Interpretations of smoking in film by older teenagers
Research testifies that images of tobacco use in popular films are highly pervasive and typically glamorised. There are concerns that these images may promote motivations to smoke in adolescents, but little is known about how these images are interpreted by members of this age group. A qualitative study was conducted to explore how older teenagers interpret and decode smoking imagery in film. This study builds on earlier work with a younger age group (12 and 13 years) to explore how various interpretations of smoking imagery shape and support common understandings about smoking among older teenagers. Data were collected through focus groups. Eighty-eight 16 and 17 year old students were interviewed at school. Participants discussed their recollections of and responses to recently viewed films. Older teens were receptive to smoking imagery when it was used in a credible manner to portray an emotional state, sub-culture affiliation, and lifestyle. Experience as a smoker appeared to inflate the credibility of realistic smoking images, particularly those presented in gritty realism/drama film. Older teens perceived realistic images, as opposed to stereotypical images, as a salient reference to their own lives. Stereotypical images were also readily recalled and appeared to perform an important role in supporting misconceptions about smoking and contributing to popular ideologies about tobacco use. Stereotypical images presented in comedy and action genre also serve to present paradoxical and contradictory messages about tobacco use. In particular, participants recalled tobacco use in film as associated with stress and anxiety, drug use, and seduction. Film images of tobacco use in specific contexts appear to hold specific and significant meanings for older teens. Realistic images offered salient representations of the perceived reality of smoking for this group. Pervasive and credible smoking scenes in film may offer support and reassurance to older teens who currently smoke or hold ambivalent views about smoking. Consistent with younger adolescents, older teens presented a predominantly nonchalant response to smoking imagery in film, which is a powerful indicator of the pervasiveness and acceptability of smoking in general. In contrast with younger adolescent, older teens tend to draw upon their own experience with tobacco use when interpreting smoking images in film.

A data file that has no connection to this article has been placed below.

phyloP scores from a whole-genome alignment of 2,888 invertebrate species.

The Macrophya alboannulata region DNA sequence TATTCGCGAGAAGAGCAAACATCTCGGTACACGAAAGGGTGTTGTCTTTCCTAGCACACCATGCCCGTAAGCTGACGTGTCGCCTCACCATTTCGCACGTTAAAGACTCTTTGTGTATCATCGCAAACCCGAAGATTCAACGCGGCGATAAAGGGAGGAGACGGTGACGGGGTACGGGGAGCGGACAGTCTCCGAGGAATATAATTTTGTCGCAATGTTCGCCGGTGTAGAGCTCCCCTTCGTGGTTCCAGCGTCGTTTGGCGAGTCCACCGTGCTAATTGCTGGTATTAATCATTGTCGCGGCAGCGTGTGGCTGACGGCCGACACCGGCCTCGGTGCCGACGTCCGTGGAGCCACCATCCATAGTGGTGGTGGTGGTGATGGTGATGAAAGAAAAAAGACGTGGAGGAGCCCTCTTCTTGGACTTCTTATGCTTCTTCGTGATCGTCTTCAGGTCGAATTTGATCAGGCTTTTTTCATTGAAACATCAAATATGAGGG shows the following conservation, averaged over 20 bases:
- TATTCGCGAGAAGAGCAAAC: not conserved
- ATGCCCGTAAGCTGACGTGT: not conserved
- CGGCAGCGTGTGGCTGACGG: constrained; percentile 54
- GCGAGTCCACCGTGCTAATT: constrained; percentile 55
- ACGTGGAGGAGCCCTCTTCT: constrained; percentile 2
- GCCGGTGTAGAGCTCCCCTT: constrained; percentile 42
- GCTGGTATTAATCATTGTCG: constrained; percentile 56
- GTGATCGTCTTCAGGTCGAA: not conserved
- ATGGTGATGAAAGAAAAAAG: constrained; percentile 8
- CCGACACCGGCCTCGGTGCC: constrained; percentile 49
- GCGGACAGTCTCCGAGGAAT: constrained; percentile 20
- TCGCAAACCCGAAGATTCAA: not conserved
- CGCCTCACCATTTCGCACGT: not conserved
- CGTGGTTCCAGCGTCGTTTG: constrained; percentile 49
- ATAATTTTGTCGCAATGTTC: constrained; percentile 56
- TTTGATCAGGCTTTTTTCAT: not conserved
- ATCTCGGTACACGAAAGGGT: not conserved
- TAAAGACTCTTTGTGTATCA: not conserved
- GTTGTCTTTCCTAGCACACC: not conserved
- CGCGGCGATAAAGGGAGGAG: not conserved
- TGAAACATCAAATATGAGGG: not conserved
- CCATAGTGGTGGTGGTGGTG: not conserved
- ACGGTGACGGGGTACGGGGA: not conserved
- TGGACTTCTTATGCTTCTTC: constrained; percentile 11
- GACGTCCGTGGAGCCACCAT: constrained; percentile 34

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Volume (Year): 56 (2003)
Issue (Month): 5 (March)
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